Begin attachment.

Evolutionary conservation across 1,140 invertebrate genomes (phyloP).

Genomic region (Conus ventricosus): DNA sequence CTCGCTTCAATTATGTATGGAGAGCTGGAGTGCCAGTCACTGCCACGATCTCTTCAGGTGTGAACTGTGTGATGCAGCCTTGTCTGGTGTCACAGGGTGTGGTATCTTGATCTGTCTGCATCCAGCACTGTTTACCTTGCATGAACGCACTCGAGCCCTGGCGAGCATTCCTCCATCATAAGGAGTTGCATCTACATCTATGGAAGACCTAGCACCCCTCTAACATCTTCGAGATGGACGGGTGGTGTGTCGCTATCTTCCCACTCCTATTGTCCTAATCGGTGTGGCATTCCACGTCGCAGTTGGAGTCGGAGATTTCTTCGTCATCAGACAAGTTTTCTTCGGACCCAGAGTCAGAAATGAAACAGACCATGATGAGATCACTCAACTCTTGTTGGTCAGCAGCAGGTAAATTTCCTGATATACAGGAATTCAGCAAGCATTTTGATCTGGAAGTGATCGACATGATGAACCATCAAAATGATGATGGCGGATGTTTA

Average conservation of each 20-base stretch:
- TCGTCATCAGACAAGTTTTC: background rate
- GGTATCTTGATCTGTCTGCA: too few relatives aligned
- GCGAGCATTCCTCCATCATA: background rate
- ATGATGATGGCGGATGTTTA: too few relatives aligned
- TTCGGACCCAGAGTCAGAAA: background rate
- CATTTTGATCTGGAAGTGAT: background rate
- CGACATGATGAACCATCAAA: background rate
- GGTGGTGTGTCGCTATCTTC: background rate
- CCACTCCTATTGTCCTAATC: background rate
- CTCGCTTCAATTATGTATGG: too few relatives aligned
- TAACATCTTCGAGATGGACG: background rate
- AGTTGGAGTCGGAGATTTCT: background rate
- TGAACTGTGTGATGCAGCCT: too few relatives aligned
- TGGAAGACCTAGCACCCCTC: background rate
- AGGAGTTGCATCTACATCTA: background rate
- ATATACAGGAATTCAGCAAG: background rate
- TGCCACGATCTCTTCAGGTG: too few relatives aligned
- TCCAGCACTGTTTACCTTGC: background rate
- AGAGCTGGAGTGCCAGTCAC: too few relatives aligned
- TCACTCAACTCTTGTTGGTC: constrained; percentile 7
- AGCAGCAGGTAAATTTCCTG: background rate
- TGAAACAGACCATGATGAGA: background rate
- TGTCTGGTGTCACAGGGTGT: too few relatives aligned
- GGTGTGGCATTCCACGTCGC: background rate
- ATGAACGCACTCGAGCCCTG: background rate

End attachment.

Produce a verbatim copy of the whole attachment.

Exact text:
Evolutionary conservation across 1,140 invertebrate genomes (phyloP).

Genomic region (Conus ventricosus): DNA sequence CTCGCTTCAATTATGTATGGAGAGCTGGAGTGCCAGTCACTGCCACGATCTCTTCAGGTGTGAACTGTGTGATGCAGCCTTGTCTGGTGTCACAGGGTGTGGTATCTTGATCTGTCTGCATCCAGCACTGTTTACCTTGCATGAACGCACTCGAGCCCTGGCGAGCATTCCTCCATCATAAGGAGTTGCATCTACATCTATGGAAGACCTAGCACCCCTCTAACATCTTCGAGATGGACGGGTGGTGTGTCGCTATCTTCCCACTCCTATTGTCCTAATCGGTGTGGCATTCCACGTCGCAGTTGGAGTCGGAGATTTCTTCGTCATCAGACAAGTTTTCTTCGGACCCAGAGTCAGAAATGAAACAGACCATGATGAGATCACTCAACTCTTGTTGGTCAGCAGCAGGTAAATTTCCTGATATACAGGAATTCAGCAAGCATTTTGATCTGGAAGTGATCGACATGATGAACCATCAAAATGATGATGGCGGATGTTTA

Average conservation of each 20-base stretch:
- TCGTCATCAGACAAGTTTTC: background rate
- GGTATCTTGATCTGTCTGCA: too few relatives aligned
- GCGAGCATTCCTCCATCATA: background rate
- ATGATGATGGCGGATGTTTA: too few relatives aligned
- TTCGGACCCAGAGTCAGAAA: background rate
- CATTTTGATCTGGAAGTGAT: background rate
- CGACATGATGAACCATCAAA: background rate
- GGTGGTGTGTCGCTATCTTC: background rate
- CCACTCCTATTGTCCTAATC: background rate
- CTCGCTTCAATTATGTATGG: too few relatives aligned
- TAACATCTTCGAGATGGACG: background rate
- AGTTGGAGTCGGAGATTTCT: background rate
- TGAACTGTGTGATGCAGCCT: too few relatives aligned
- TGGAAGACCTAGCACCCCTC: background rate
- AGGAGTTGCATCTACATCTA: background rate
- ATATACAGGAATTCAGCAAG: background rate
- TGCCACGATCTCTTCAGGTG: too few relatives aligned
- TCCAGCACTGTTTACCTTGC: background rate
- AGAGCTGGAGTGCCAGTCAC: too few relatives aligned
- TCACTCAACTCTTGTTGGTC: constrained; percentile 7
- AGCAGCAGGTAAATTTCCTG: background rate
- TGAAACAGACCATGATGAGA: background rate
- TGTCTGGTGTCACAGGGTGT: too few relatives aligned
- GGTGTGGCATTCCACGTCGC: background rate
- ATGAACGCACTCGAGCCCTG: background rate